• 13. This was the inaugural version of the Norton Lounge – Symantec’s first responsively- designed website that delivered a consistent and meaningful brand experience regardless of the screen size it was displayed on – desktop, tablet or smartphone.
  • 14. A content technique we employed to bring to life the benefit association of “living your digital life on-line” and doing it well – was a set of profiles. This, admittedly was not a new idea – it was a remix based on a strategy we have seen leveraged over the years to great success in consumer magazine campaigns by brands such as American Express and Dewars Scotch. The remix of this idea seemed appropriate for the some of the same reasons--to give customers some profiles to identify with, and to make the brand, and its benefits something to identify around. And, in a social media world, this remix had a slightly different twist. Rather than the profiles depending upon the existing fame of the individuals profiled, the site created a platform for individuals to extend their social footprint, while at the same time providing site visitors examples of how really interesting digital lives were being lived. It’s sort of American Express’s Do you recognize me?” meets Andy Warhol’s 15 minutes of fame. Because the motives were aligned all around, this content feature was designed in such a way that it could have been sustainable indefinitely.
  • 15. One of the important strategies we were pursuing with the Lounge—aligned with treating these highly valued customers as ‘exceptional’—was a curation strategy. By that, I mean, our goal was to assemble interesting and appealing content (e.g. articles, reports, videos) as well as offers that we anticipated our target customers would respond to. While the site was not built to offer ‘rewards’—rather recognition—we did, nevertheless, work-in exclusive offers for this group so that we could reinforce the idea that being in the Auto-renewal program had exclusive value and privilege to it.
  • 16. Recognizing that people are incredibly time- strapped and often benefit from a brand/company assembling interesting and relevant stories and articles on their behalf, we created a section for the Lounge called ‘Living well online’. Here, we posted relevant blog articles, re-published articles from other Norton sites and shared relevant videos such as ‘tip and tricks’ and how-to’s related to living your life online.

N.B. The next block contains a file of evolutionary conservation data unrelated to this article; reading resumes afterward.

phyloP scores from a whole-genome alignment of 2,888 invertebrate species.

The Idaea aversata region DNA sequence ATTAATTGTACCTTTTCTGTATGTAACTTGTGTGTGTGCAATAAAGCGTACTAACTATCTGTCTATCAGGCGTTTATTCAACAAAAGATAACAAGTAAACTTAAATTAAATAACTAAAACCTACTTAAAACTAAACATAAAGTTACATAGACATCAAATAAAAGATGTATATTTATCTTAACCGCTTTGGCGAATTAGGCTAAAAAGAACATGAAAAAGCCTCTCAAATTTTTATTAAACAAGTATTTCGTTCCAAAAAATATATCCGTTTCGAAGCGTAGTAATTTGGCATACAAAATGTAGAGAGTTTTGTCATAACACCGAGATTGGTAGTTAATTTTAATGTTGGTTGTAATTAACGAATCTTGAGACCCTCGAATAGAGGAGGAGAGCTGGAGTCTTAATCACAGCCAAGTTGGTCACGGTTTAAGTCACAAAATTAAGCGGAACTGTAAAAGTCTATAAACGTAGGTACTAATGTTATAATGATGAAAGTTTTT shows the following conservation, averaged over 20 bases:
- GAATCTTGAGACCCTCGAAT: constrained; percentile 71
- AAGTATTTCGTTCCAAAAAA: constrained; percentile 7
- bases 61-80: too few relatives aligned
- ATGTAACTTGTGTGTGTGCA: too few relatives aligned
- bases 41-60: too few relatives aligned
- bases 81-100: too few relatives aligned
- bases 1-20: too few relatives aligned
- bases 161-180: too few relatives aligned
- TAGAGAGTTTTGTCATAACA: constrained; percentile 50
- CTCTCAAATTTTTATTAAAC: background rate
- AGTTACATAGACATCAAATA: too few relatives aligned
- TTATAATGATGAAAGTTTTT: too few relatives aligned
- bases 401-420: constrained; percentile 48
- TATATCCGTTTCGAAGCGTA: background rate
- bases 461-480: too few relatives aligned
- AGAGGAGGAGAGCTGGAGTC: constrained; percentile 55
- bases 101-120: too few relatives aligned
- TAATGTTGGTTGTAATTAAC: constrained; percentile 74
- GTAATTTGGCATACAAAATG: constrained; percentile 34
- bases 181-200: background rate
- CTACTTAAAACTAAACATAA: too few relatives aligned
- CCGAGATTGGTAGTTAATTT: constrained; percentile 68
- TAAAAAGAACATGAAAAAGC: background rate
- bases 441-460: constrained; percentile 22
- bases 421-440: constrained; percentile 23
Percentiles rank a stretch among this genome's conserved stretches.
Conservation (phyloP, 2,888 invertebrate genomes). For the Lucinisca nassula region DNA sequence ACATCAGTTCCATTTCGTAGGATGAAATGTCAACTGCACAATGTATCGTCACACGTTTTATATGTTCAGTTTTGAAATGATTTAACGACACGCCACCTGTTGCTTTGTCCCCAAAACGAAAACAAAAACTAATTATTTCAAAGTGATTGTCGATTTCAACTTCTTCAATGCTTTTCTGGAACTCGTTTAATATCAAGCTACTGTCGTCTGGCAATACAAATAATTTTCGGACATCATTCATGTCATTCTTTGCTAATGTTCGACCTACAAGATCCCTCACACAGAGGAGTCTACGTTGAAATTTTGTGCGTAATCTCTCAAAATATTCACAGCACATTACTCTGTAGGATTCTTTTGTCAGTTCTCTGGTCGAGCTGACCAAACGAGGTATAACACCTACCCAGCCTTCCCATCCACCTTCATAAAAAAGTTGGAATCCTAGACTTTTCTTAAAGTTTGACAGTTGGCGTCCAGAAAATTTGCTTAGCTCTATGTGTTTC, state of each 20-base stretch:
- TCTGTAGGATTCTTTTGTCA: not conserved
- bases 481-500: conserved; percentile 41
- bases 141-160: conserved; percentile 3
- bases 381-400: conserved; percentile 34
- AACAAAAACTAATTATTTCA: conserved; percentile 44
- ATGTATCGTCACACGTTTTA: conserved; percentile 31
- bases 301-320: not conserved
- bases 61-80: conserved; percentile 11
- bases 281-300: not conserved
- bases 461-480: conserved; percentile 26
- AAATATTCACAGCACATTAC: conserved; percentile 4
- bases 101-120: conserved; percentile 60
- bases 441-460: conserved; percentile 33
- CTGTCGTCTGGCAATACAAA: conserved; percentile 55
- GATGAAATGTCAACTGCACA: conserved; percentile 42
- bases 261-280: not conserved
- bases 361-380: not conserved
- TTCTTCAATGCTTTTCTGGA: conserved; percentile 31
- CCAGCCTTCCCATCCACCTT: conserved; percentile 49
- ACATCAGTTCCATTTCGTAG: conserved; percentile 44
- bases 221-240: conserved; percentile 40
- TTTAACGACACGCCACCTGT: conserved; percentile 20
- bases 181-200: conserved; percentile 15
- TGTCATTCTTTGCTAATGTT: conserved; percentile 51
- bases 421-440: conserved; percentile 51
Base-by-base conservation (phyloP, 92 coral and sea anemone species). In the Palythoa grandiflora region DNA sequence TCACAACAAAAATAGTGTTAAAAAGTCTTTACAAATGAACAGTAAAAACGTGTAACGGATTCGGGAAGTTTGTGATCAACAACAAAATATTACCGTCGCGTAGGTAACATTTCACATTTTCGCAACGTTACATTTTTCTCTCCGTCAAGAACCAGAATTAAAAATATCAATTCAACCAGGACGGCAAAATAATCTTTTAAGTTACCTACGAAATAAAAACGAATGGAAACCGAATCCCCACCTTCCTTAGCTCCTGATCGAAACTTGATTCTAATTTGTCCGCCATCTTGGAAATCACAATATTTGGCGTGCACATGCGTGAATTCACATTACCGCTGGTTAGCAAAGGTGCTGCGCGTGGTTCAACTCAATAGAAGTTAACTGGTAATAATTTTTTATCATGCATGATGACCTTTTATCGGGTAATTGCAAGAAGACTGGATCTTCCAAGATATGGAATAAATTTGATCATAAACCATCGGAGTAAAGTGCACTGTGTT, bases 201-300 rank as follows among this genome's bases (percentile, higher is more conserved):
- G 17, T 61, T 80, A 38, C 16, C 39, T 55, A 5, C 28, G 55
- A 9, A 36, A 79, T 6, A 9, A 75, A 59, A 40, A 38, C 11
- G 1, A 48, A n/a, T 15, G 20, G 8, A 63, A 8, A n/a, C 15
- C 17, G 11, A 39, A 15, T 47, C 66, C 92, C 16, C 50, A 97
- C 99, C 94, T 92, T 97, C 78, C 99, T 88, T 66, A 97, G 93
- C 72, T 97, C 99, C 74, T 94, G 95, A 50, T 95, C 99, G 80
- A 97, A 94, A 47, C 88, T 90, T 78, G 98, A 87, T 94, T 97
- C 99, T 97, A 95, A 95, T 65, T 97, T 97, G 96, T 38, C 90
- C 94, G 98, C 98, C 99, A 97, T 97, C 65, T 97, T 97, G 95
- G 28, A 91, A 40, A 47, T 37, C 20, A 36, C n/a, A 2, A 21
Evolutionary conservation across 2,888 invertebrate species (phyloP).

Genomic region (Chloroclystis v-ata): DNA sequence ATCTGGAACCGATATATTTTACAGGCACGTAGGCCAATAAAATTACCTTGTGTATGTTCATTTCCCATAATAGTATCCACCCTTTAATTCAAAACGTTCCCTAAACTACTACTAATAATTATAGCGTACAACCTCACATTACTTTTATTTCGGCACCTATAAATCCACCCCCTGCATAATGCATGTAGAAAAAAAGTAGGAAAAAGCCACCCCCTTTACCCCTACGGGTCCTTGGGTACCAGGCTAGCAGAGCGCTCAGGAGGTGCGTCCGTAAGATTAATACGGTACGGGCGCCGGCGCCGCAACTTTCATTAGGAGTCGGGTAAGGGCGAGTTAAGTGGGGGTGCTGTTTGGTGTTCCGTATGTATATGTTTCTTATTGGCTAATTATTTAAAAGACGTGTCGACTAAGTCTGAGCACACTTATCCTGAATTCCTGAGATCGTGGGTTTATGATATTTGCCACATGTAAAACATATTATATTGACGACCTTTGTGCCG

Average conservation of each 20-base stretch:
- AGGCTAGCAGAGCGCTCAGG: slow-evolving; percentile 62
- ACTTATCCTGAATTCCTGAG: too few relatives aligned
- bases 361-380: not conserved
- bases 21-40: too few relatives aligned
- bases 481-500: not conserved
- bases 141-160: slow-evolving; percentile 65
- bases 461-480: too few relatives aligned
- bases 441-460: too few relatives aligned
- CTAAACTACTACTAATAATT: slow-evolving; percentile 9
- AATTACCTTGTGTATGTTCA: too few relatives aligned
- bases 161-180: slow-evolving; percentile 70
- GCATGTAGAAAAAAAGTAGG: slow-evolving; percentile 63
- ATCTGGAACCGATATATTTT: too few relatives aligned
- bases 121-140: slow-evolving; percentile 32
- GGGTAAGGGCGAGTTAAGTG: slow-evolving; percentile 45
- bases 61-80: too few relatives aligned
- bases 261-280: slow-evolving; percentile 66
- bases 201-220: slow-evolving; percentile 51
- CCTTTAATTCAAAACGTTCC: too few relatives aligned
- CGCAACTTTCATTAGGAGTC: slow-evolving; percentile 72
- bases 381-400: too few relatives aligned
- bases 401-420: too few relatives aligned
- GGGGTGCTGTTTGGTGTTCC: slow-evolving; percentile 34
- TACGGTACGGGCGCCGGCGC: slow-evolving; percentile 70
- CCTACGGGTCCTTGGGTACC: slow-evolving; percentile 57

• 17. The Norton Lounge also included its own blog entitled ‘Digitally Speaking’, which not surprisingly, was all about discussing topics related to living life in a digital world.
  • 18. Let’s summarize features of this project as a digital customer experience design solution. 1. We started with a question – a potentially disruptive, but necessary one: What if the things that we think are important about the brand are not as important as they used to be? What if there are different customer needs that can be activated in association with the brand? 2. We developed a customer insight: We, increasingly, live our lives on-line 3. We connected that insight with a brand benefit – laddering up from functional to self-actualization benefits 4. We leveraged a metaphor – a concept model that lent a coherence to the design and created a framework of design axioms 5. We found a visual theme that invoked the premium brand associations of a visual art form 6. We remixed a classic advertising theme in customer profiles – providing a basis for identification around brand values 7. We implemented technically with a responsive web design – so that the exceptional customer experience applied regardless of the browsing platform 8. To reduce internal barriers, we framed an innovative initiative as a measurable experiment – with tightly limited downside – and a highly measurable upside. Those of you who share a deep background in traditional branding and creative strategy might say: “there is a great deal herethat is familiar…” Those of you who have devoted their entire career to digital media innovation might say: “the emphasis on measurement, the leveraging of a responsive code-development process to enhance the customer experience and the linkage of the content strategy to social communities makes it a very digital project.” And you’d both be right. I think that goes some way to addressing our earlier question about what it means to be a modern marketer. All the symbolic skills required to do traditional marketing well remain relevant, but a new arsenal of tools is sitting here waiting for us to leverage in order to build and measure brand engagement. And the case of the Lounge provides some proof that when these come together, they can make an impact both on the bottom line, and as Symantec will tell you– on organizational learning and direction too.